Slowly weaving his way in and out of campus back roads, University Police Officer David St. Cyr is becoming quite familiar with the parking habits of University students and staff.
He can even describe the owners of many vehicles parked in designated handicapped spaces — but his familiarity doesn’t stem from routine patrols.
About two and a half months ago, St. Cyr began taking a closer look at the simple blue or red handicap placards dangling from the rearview mirrors of University motorists.
He was astonished by what he found.
After spotting a student sprinting to class from a car displaying a placard, St. Cyr became suspicious.
“After that, I wondered if there were a few more people doing this,” St. Cyr said.
It turns out there were a lot more.
University Police Sgt. Joe May said that in the past, the precinct would bust about three people a year for displaying fraudulent placards.
Now, St. Cyr issues about two to three such citations a day.
“When he first started doing the checks, I was shocked that the permits were being so misused,” May said. “I figured there were maybe five to seven being misused on the entire campus.”
The misused placards are compounding parking problems across campus, St. Cyr said. Because of the abuse, handicapped motorists are forced to park in metered areas, where they can park all day for free. With metered spots overflowing, students and staff are left with a lack of short-term parking.
St. Cyr’s new patrol, which he estimated takes about two hours of his eight-hour shift, is also easing parking stress in the disabled community.
About 5 percent of students and 8 percent of staff at the University report a disability, said Sue Kroeger, director of Disability Services. To accommodate those numbers, 358 handicap parking spots dot the campus.
“The disabled community has a legal reason to have these spaces,” Kroeger said.
When St. Cyr suspects misuse, he runs a check on the ownership of the vehicle and the placard; he then runs the name through the student-staff directory.
In his short time doing the checks, St. Cyr has compiled composite characteristics of cars bearing illegal placards.
Placards bearing a particular numeric sequence were likely issued a long time ago and most likely belong to an older person.
When he sees such tags, St. Cyr scans the inside of the vehicle for clues.
“If they have CDs of Church or Prodigy, there is a pretty good chance the tag is not being used by who it is issued for,” St. Cyr said.
Also, he said, things like contact lens supplies or other items generally associated with younger people can tip him off.
“This one here has a Tweety Bird hat in it,” he said, pointing to a suspiciously parked car. “Usually someone who is 50 or 60 years old doesn’t wear a hat with Tweety Bird on it.”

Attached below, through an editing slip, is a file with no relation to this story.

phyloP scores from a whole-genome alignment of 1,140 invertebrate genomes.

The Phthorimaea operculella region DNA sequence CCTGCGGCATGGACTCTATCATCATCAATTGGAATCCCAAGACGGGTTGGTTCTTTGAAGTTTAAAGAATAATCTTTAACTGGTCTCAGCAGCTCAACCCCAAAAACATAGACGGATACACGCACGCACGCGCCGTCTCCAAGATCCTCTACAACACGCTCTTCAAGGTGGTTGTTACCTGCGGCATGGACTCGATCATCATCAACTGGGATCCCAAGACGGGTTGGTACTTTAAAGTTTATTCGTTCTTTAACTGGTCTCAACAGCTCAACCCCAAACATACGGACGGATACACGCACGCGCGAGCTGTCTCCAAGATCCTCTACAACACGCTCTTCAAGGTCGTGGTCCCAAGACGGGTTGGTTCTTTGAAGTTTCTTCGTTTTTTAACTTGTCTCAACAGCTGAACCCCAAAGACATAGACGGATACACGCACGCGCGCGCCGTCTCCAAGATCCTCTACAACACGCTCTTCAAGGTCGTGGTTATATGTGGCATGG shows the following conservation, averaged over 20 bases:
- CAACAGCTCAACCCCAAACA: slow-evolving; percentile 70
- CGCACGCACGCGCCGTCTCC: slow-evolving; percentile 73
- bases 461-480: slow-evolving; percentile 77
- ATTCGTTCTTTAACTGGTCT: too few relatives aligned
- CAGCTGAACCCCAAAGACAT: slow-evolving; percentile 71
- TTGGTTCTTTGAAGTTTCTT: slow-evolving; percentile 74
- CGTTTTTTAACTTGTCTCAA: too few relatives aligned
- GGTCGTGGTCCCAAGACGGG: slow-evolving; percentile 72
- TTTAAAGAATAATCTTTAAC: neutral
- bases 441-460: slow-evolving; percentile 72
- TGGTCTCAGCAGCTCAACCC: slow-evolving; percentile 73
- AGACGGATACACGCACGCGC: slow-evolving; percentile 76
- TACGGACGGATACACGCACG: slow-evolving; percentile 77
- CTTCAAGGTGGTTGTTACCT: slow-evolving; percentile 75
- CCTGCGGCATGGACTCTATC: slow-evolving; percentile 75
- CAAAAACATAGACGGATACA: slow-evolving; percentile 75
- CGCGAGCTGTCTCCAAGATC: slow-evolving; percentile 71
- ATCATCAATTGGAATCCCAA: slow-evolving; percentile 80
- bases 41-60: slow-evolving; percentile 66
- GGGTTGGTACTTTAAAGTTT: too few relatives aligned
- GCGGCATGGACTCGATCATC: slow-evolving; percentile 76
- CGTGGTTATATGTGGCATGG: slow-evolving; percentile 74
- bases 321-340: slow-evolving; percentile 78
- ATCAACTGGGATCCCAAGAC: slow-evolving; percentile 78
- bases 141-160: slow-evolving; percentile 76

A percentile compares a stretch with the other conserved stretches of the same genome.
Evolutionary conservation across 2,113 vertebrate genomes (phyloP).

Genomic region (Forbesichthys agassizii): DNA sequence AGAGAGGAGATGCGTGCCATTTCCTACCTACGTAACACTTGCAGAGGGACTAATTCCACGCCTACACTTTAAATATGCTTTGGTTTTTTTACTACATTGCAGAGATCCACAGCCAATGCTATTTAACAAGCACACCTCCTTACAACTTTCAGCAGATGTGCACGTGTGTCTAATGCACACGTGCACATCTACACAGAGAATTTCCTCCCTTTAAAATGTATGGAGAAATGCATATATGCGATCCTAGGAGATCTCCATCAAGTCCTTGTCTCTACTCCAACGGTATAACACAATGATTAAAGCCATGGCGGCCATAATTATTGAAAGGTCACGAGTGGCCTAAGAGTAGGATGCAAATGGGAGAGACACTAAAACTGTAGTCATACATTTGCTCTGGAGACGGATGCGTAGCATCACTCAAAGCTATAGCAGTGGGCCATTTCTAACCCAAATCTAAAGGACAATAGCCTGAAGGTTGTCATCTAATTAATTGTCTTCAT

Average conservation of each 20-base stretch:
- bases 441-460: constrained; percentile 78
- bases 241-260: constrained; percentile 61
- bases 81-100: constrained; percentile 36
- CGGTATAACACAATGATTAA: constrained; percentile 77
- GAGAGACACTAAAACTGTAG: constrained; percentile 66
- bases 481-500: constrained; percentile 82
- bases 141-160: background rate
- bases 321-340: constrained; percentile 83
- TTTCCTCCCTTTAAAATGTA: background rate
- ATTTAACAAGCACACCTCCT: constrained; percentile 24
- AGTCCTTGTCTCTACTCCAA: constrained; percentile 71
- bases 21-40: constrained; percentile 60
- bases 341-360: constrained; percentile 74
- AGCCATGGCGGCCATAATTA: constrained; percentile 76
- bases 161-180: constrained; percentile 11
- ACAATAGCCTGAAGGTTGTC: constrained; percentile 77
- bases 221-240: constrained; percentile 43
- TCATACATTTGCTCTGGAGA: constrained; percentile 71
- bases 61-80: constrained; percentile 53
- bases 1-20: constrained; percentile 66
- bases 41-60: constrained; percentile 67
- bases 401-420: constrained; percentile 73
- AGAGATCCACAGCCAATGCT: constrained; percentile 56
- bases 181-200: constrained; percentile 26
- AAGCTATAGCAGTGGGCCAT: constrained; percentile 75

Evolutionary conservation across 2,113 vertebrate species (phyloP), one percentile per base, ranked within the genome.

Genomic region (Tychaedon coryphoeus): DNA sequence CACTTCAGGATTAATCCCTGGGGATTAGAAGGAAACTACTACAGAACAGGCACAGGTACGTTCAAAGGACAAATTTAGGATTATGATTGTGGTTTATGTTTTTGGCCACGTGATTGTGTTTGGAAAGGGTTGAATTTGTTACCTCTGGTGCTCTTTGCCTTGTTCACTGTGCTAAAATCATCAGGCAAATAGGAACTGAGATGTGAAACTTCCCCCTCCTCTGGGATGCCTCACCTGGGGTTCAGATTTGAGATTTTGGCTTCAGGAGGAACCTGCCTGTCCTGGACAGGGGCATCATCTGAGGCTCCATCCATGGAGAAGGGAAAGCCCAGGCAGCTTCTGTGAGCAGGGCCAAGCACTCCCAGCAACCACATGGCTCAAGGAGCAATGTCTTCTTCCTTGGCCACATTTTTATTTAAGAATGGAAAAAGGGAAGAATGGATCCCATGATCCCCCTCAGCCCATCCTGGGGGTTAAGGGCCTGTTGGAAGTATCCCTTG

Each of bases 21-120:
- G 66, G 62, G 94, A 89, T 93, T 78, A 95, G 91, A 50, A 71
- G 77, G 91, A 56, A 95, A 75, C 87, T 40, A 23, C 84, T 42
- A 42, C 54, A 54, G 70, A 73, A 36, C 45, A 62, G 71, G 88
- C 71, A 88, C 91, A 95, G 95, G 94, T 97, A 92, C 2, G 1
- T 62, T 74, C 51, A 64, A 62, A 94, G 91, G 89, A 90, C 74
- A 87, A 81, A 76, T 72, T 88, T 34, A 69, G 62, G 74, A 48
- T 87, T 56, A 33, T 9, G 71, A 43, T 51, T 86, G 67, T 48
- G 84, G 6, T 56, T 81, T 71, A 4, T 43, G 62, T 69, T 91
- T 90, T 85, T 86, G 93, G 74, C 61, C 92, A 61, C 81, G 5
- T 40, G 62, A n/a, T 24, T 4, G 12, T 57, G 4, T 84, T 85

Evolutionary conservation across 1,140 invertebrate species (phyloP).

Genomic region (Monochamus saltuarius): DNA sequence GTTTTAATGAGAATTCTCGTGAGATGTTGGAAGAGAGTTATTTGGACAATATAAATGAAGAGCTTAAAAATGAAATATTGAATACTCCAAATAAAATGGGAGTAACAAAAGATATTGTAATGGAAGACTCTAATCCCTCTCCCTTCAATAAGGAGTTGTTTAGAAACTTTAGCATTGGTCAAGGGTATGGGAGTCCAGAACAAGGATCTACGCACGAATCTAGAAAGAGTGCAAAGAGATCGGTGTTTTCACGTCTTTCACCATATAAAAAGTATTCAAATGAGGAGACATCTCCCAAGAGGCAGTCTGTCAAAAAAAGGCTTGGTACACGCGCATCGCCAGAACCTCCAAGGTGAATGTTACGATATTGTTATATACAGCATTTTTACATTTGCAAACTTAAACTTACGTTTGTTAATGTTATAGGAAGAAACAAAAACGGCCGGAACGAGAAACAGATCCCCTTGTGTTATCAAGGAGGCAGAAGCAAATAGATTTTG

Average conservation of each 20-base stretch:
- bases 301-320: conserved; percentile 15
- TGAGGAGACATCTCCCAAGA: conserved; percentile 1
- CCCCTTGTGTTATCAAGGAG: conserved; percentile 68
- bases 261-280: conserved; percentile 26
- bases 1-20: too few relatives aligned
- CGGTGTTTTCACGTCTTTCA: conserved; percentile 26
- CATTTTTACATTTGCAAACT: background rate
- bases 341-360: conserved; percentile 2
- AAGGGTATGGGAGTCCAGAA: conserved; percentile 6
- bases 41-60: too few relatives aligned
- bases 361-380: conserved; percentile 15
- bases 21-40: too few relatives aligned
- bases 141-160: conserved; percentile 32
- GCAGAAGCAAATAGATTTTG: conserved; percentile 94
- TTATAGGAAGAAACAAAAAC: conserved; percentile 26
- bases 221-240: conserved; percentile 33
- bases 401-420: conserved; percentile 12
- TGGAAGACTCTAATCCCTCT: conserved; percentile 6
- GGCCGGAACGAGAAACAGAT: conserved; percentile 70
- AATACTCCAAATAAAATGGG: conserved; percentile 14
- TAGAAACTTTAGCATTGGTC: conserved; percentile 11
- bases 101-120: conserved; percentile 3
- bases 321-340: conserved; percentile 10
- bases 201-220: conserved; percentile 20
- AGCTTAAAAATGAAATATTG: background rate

Though he said he has cited two or three staff members, St. Cyr said he generally encounters student abusers.
The placards the abusers use either turn up as stolen or were issued to a family member. Many times, the placard was issued to a deceased grandparent of the offending student.
In one particular instance, St. Cyr called the owner of a handicapped placard that he found displayed in a parked car.
When he called the rightful owner, she told him the placard had been stolen two years prior. St. Cyr then spoke with the guilty student; the culprit was the woman’s grandson, who eventually admitted to stealing the placard.
St. Cyr said he suspects many students resort to parking illegally because they don’t want to pay the quarterly parking fee or are drawn by the convenience and close proximity of designated handicapped spaces.
If caught, perpetrators pay a $500 fine, plus a $77 court fee; parking in a designated handicapped spot without a placard incurs a $200 fine. According to University Parking and Transportation Services, students pay an average of $90 for quarterly contract parking.
But Bob Baker, director of Parking and Transit, suggests much stiffer penalties for those illegally using handicap placards.
“They should lock up those people and throw away the key,” he said. “I have no sympathy toward these kinds of people.”
Apparently, St. Cyr’s crusade is catching the attention of other police departments around the metro area. Because he appears to be the first officer in the area to be so comprehensive in his efforts, he has received calls from many area precincts for tips on busting the misleading motorists.
St. Cyr believes many placards go unchecked because officers do not understand the proper steps to uncovering false ones.